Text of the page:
The runner-up for me is Stewart Lee. Lee is most certainly a genius who understands comedy, who constantly berates his audience, and is superbly clever in the (de)construction of his act. And like Milligan, he has no contemporaries who are even close to doing what he does.


Another maverick with a singular, persistent vision: film director Jean-Luc Godard. One of the father's of French New Wave cinema and latterly a chronicler of cinematic history, whose movies are always thought-provoking, often difficult, are peppered with breathtaking audacity, and who sparkles with genius. As with the other examples he has sometimes had great commercial and critical success but resolutely remains outside the mainstream and adamantly exists to persist in his own goals. As an innovative, controversial, fiercely intelligent filmmaker with a career spanning five decades Godard is incomparable.

I was going to include Buñuel as runner-up but on reflection whilst I think much of his work is genius I don't think it elevates him in the same way as it does Godard. Instead, I'm plumping for an equally controversial filmmaker who works by his own rules: Lars Von Trier. Justifiably, I believe he is a genius in the making.


I've found choosing a genius for literature harder than the other categories, despite fiction being my personal preference over the other arts. This is because it's less easy to evaluate an author's body of work in one fell swoop: your eyes can scan a series of paintings or quickly evaluate comedy or film, but reading the back catalogue of a writer can take time. I've found I love the work of Paul Auster, but I can't call him a genius from reading two books (although I suspect that he is). Murakami also appeals, but some of his works are duds. Tom Robbins is a favourite of mine, but a genius? - it would be a hard case to argue. And what of those authors who might only have written one book - no matter how brilliant it was - can they be judged on a sole work? I've therefore decided that for me there are no runner's-up here, but for his achievement sustained over many books, there's one clear winner: Vladimir Nabokov.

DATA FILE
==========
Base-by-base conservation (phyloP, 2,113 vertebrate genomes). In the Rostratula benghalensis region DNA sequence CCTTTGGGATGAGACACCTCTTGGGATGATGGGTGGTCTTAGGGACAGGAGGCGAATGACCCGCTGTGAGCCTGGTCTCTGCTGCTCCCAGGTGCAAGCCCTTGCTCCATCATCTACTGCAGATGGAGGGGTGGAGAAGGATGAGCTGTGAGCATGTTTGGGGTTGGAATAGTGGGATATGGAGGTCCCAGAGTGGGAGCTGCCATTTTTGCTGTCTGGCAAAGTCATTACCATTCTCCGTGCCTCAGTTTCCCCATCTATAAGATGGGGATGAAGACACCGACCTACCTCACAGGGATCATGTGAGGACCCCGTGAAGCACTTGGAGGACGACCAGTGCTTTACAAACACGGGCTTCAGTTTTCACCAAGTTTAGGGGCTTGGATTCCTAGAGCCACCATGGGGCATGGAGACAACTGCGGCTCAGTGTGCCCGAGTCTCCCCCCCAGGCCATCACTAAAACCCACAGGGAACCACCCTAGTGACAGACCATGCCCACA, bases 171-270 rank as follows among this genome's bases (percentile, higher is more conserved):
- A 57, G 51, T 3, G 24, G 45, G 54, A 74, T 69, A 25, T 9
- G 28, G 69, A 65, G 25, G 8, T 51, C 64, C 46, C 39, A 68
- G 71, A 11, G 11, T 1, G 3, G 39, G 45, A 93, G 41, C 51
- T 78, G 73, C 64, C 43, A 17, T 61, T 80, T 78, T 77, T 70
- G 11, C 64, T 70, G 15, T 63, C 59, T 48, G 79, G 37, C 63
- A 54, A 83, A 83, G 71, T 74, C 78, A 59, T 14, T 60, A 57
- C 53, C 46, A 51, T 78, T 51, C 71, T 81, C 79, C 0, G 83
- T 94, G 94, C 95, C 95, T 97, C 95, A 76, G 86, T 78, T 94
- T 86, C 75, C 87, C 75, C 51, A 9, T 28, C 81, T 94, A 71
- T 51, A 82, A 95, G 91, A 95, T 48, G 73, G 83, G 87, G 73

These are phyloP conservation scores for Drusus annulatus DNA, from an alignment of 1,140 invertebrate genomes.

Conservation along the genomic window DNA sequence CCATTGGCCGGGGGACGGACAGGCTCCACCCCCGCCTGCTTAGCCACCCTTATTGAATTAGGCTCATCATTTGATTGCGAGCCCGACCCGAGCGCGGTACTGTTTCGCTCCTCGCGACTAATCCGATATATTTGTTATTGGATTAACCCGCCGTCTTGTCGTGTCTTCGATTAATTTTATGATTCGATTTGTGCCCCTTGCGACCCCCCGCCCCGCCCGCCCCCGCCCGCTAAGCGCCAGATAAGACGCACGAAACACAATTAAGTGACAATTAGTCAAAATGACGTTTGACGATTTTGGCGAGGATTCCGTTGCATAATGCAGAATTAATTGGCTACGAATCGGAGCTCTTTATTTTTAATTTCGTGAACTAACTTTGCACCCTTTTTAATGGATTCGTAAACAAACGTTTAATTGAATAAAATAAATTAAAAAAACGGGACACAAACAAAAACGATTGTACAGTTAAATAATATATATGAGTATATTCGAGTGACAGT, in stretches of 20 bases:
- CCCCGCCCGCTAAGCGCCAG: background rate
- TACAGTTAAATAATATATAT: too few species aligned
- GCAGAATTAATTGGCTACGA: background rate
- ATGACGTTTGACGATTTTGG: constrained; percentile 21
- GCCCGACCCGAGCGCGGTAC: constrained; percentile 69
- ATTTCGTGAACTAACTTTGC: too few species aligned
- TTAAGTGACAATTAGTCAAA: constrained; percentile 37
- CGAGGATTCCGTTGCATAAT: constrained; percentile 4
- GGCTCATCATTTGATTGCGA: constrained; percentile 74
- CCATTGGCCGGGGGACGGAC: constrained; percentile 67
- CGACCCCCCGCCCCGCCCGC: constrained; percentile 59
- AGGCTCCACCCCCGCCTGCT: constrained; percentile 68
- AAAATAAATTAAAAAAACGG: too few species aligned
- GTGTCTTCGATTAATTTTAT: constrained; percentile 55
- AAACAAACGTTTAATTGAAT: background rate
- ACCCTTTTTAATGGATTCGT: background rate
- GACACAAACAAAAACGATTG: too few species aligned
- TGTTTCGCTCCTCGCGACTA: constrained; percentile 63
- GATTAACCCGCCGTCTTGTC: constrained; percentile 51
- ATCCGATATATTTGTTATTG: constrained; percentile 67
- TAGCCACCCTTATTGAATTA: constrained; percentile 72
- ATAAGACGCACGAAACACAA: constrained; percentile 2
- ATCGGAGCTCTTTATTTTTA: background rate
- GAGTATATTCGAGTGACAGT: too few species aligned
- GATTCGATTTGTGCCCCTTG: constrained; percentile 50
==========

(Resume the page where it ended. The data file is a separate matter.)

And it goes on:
"I knew I had fallen in love with Lolita forever; but I also knew she would not be forever Lolita."

Nabokov understood the beauty of words and his adoration of them sustains the genius in his writing. His works aren't consistent, but where he hits the nail on the head he totally hammers it home: "Pale Fire," "Bend Sinister", and of course, "Lolita". Sometimes you have to pause, gasp a breath, and re-read before moving on. Nabokov's intellect can outweigh the reader, but persistence quickly reveals the genius through the words. He's fun, playful, deadly serious and committed.

If anything, writing this blog has confirmed how certain I am about the genius of these individuals; yet I'm also aware that aesthetics are subjective and for some people Mark E Smith's rants and often unintelligible lyrics, Milligan's sheer nonsense, Nabokov's imposing intellect, Godard's perceptive vision and Dali's masturbatory landscapes would not only be considered negatively but also as an affront to popularity. Good. Because it's also said that it takes a genius to know one. Do you know one?